Today, the child, Srishti (name changed), over whose birth a battle was waged, is happy and content. As she sits in her mother’s lap in her lavender sweater, matching shoes and well-combed hair, she puts to rest all doubts anybody may have had about her well-being after birth. For the past two years, she has been attending a play school, experiencing a slice of reality different from the one she sees at home, a single-storeyed, large, red-brick building with a garden and terrace, called Ashreya, which she shares with several intellectually disabled persons (22 women and seven men in separate wings).

Geeta Bajaj, a special educator appointed by the National Trust, which comes under the Union Ministry of Social Justice and Empowerment, visits the home twice a week and trains the mother and the child. With her help, Savita has learnt embroidery and now creates colourful bags, mobile phone covers and table mats with ease. “Initially, when I used to visit daily, I used to train her in simple cutting, pasting and colouring to enable hand-eye coordination. Now she has learnt how to write her name, Srishti’s name and Srishti’s school name as well,” says Geeta.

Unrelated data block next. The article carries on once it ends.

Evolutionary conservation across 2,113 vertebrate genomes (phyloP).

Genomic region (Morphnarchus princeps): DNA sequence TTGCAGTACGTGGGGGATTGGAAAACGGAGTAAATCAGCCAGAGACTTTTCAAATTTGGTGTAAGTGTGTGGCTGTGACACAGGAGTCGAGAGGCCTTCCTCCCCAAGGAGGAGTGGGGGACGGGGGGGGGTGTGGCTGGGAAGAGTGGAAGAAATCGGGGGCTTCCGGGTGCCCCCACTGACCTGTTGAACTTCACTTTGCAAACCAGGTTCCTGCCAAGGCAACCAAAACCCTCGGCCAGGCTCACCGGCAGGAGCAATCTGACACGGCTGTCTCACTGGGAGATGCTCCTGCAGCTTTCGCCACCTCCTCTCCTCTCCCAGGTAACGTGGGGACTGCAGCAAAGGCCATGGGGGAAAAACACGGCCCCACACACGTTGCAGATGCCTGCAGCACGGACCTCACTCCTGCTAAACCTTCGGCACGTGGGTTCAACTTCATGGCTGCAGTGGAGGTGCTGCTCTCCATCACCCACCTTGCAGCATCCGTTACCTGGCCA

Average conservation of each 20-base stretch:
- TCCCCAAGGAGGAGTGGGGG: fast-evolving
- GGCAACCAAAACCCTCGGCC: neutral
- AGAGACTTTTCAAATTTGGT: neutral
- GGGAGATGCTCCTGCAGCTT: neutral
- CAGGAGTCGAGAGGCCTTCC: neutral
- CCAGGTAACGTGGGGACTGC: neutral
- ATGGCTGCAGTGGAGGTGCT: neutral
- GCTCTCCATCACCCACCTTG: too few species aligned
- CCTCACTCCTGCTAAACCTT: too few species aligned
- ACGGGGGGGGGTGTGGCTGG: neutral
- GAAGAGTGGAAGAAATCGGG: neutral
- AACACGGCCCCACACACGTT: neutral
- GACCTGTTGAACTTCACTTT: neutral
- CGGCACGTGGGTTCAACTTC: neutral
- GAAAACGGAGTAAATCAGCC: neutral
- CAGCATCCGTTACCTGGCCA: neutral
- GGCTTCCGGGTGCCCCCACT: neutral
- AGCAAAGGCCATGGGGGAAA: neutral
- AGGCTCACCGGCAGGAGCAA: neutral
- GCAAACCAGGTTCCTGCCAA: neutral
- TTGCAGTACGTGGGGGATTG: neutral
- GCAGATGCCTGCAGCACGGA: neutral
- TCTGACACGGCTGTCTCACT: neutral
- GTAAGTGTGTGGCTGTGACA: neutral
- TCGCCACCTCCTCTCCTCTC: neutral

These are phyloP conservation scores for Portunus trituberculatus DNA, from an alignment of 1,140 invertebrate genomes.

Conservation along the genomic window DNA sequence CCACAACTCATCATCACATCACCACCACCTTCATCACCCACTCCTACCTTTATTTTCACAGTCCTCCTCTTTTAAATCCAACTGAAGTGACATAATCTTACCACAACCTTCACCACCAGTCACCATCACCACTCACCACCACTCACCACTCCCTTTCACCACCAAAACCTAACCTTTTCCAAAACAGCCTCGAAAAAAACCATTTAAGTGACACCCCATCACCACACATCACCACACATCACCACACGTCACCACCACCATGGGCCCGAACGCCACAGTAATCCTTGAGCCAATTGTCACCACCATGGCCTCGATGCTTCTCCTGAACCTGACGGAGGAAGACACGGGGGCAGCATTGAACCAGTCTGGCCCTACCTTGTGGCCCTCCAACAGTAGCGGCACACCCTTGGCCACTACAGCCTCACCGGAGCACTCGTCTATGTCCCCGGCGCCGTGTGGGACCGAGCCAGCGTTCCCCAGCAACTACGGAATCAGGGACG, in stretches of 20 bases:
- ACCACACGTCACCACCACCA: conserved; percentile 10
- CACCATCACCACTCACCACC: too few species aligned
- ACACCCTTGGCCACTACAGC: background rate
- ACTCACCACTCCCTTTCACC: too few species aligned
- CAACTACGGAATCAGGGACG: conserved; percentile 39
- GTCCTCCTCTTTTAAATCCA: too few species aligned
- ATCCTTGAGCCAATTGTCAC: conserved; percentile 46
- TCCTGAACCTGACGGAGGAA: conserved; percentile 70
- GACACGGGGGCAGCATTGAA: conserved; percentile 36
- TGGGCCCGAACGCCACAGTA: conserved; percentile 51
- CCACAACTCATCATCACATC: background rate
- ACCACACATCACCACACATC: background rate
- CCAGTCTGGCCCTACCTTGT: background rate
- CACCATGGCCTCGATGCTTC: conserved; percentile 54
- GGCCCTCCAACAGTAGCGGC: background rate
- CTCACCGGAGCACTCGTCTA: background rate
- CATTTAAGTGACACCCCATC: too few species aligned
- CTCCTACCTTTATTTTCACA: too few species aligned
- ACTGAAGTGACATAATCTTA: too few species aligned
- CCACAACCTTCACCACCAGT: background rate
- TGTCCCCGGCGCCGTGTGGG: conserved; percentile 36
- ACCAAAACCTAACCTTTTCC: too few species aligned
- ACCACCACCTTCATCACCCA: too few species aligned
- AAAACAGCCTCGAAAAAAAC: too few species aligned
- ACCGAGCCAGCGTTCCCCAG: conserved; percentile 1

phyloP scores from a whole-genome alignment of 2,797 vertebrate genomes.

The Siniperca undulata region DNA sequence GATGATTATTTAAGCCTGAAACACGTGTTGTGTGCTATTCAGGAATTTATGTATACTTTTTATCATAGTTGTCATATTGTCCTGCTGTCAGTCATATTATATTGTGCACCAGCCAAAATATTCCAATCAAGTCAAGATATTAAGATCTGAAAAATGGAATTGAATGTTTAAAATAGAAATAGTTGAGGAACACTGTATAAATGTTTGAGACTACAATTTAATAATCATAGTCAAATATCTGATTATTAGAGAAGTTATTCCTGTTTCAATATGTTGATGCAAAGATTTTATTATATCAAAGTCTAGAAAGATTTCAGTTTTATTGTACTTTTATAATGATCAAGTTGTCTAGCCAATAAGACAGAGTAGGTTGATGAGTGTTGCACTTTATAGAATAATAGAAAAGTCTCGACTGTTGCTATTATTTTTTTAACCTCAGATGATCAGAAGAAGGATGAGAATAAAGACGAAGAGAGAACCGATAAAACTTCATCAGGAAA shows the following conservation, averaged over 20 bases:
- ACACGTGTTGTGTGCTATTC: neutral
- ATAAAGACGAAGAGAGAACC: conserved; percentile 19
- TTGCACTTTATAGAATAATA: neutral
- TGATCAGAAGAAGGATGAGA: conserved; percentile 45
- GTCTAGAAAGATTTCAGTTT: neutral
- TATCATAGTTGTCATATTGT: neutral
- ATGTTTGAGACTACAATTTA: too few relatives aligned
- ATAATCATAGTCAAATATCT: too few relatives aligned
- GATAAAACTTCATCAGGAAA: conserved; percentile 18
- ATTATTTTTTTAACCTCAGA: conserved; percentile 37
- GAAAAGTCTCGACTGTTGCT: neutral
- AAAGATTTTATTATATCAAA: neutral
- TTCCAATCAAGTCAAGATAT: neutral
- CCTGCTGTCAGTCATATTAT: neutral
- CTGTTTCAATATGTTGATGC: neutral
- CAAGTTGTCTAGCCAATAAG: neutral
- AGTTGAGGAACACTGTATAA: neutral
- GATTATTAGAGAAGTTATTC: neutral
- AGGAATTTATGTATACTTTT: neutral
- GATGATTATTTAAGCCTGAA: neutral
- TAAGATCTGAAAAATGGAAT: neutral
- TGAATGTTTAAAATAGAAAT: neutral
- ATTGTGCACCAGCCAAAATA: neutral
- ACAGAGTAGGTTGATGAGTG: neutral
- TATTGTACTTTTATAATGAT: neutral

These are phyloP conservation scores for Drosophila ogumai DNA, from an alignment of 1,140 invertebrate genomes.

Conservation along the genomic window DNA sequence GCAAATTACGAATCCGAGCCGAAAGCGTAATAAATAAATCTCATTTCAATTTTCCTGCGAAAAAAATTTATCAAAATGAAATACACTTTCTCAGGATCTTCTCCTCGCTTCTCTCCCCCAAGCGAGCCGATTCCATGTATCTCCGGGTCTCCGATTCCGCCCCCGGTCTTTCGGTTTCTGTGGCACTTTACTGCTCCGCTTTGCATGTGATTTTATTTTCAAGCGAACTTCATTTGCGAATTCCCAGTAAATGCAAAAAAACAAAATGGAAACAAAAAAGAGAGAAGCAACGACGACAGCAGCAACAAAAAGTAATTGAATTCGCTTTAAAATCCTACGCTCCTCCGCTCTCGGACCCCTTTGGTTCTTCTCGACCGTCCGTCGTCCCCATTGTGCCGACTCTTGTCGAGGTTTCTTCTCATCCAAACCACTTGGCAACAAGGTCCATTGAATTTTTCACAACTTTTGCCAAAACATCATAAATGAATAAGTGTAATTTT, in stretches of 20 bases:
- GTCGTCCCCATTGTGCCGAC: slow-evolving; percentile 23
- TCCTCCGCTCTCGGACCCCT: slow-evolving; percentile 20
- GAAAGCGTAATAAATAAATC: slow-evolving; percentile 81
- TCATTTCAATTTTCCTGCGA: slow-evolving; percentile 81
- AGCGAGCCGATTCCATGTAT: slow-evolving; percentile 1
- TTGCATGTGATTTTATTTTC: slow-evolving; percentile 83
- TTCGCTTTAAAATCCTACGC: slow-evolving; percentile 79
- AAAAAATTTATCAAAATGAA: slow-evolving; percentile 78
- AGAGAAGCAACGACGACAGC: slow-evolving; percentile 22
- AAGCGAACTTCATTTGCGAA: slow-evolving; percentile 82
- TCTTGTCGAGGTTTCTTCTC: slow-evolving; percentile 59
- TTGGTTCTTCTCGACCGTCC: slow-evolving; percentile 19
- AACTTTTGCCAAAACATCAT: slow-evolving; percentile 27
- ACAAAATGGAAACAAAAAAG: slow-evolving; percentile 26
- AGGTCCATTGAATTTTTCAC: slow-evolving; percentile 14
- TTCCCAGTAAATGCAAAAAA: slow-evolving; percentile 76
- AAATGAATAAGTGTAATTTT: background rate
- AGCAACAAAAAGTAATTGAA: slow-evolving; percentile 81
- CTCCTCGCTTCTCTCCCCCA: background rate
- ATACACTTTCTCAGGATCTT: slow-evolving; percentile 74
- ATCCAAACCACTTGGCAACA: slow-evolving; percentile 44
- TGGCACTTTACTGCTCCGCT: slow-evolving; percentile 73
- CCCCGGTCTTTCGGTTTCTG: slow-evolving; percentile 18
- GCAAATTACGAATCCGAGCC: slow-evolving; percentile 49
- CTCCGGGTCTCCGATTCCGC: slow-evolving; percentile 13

Besides, she is slowly grasping the concept of time and money. Savita has a penchant for cleanliness and hygiene and has become a good housekeeper, with her prospects of being employed as an attendant getting brighter by the day. Geeta also provides her counselling by talking to her about day-to-day life, about sharing the small items that she gets such as shampoo and chocolates with other residents of the shelter home, and about what is good for Srishti and what is not. Plans are on to get Srishti a tutor and, when the time comes, to enrol her in a boarding school. While Savita wants her to be a doctor when she grows up, the child says she wants to be “madam”, or a teacher. Her mother’s indulgent look assures Srishti that she shall be whatever she chooses to be. For now, she is happy playing with Sathyam (name changed), another child at the shelter home.